We have now completed the main aspects of the organ bass. Try auditioning your patch on a keyboard to hear the result. If you want to go further, it is possible to use the velocity of a note to control the amount that the envelope modulates the filter. This will create a more expressive version of the patch. To do this you need to remove the default mapping of velocity to master volume, so as to ensure the bass sound remains at a consistent level. Click the Master Volume knob to display its modulation assignments in the Modulation Rack. The second assignment is Velocity: click the On button to turn this off so that it is no longer illuminated. Now let’s assign the velocity parameter to control your filter envelope’s depth. Click on the filter Cutoff knob, and from the Modulation Rack, set the Depth of the AHDSR2 envelope to zero. This can be achieved quickly by holding down the Option key and clicking on the Depth control. To use the velocity of a note to control the amount the envelope modulates the filter, we need to modulate the envelope’s Depth knob with the velocity parameter. Ctrl-click on the AHDSR2 Depth knob, and from the pop-up menu go to Add Modulation / Note Property / Velocity (see Screen 3). The Depth control now sets the range by which the velocity will modulate the filter. Begin by cranking the Depth control up to its maximum value, and play some notes on your keyboard at different velocities to see how the patch responds. It’s worth taking some time to experiment with the Velocity modulation’s Depth control to achieve a result that you like.
If simply adjusting the amount of depth didn’t quite achieve the result you were after, fear not. Alchemy has extensive options for tweaking how modulators respond across their value range. Let’s adjust Alchemy’s response curve to customise how your keyboard’s velocity will change the filter envelope’s depth. Click on the dash by the Velocity modulation assignment, and from the drop-down menu choose 1, which is Alchemy’s default Modulation Map (see Screen 4). The Modulation Map is automatically displayed on the right of the Modulation Rack. Open the ‘Modmap‘ tab if it’s not already visible. You can set it so that lower velocities open the filter more by raising the Modulation Map’s lower limit; do this by clicking on the left-hand node and dragging it up higher. To make the filter open less at maximum velocity, decrease the upper limit by clicking on the right-hand node and dragging it down. You can further tailor the response between the lower and upper limits by clicking on the diagonal line between them and dragging it up or down to alter the curve. Make these changes whilst playing the patch from your keyboard until it feels suitably expressive.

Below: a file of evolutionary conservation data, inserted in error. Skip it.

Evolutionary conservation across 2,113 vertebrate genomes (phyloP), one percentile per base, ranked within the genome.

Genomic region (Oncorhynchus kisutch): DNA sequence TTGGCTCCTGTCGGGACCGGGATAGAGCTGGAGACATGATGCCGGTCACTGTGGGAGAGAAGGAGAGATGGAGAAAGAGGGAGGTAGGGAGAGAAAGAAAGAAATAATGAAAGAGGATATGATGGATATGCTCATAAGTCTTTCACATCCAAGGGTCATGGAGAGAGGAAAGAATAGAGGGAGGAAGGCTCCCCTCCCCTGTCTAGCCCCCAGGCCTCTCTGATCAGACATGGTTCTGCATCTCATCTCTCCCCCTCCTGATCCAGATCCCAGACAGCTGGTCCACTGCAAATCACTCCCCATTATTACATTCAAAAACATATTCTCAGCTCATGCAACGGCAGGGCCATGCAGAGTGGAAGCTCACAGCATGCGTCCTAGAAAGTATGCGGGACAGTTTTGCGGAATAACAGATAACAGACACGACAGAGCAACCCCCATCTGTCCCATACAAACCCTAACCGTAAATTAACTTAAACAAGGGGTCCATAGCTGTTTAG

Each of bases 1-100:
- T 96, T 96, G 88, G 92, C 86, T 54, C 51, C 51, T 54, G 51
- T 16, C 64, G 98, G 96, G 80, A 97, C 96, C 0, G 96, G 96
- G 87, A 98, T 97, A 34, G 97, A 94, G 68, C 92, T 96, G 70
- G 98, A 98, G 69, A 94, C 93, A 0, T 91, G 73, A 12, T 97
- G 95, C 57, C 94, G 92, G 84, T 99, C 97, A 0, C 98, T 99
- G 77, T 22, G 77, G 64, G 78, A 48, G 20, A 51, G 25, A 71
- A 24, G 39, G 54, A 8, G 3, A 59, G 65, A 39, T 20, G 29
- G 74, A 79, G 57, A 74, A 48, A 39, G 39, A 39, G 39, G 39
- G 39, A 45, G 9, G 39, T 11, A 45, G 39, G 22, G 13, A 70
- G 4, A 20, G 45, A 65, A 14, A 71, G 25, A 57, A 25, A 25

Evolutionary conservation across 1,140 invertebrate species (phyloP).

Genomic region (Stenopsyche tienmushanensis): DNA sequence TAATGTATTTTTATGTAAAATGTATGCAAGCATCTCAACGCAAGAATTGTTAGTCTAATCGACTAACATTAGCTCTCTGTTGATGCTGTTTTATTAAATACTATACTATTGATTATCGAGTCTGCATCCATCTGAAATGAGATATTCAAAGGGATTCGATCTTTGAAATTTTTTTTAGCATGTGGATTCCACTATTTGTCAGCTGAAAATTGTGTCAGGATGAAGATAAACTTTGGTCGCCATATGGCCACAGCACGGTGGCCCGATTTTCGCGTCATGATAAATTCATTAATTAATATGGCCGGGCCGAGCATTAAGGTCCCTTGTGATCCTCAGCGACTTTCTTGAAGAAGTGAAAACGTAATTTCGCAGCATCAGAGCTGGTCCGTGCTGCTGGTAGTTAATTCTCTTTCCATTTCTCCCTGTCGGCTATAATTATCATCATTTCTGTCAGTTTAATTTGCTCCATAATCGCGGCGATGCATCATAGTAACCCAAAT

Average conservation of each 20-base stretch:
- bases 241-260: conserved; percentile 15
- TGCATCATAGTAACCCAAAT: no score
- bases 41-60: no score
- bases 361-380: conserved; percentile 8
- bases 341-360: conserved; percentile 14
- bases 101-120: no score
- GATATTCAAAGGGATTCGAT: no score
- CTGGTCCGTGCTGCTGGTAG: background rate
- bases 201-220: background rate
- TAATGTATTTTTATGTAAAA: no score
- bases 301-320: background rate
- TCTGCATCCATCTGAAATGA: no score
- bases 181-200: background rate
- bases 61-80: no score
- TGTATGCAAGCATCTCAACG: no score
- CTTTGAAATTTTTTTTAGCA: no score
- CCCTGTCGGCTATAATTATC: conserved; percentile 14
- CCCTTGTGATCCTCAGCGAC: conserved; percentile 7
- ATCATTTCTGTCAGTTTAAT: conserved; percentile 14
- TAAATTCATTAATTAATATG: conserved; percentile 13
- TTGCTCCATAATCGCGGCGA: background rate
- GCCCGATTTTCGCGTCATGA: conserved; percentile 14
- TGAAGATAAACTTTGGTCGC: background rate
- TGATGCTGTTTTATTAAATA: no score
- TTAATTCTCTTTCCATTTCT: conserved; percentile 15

To finish off the patch, let’s add some of Alchemy’s excellent insert effects. Go to the Effects area at bottom left and click on the first insert slot. Add the Acoustic Reverb effect and set its mix parameter to 9 percent. Next, brighten the bass sound slightly by adding the Three Band EQ to insert slot two and making a small boost at 2kHz. Now add the Delay effect to insert slot three, setting the left side to an eighth note and the right to a 16th note with the Mix set around 23 percent. Lastly, finish the patch off with the Phat Compressor and Distortion effects to add some weight and grit to the sound.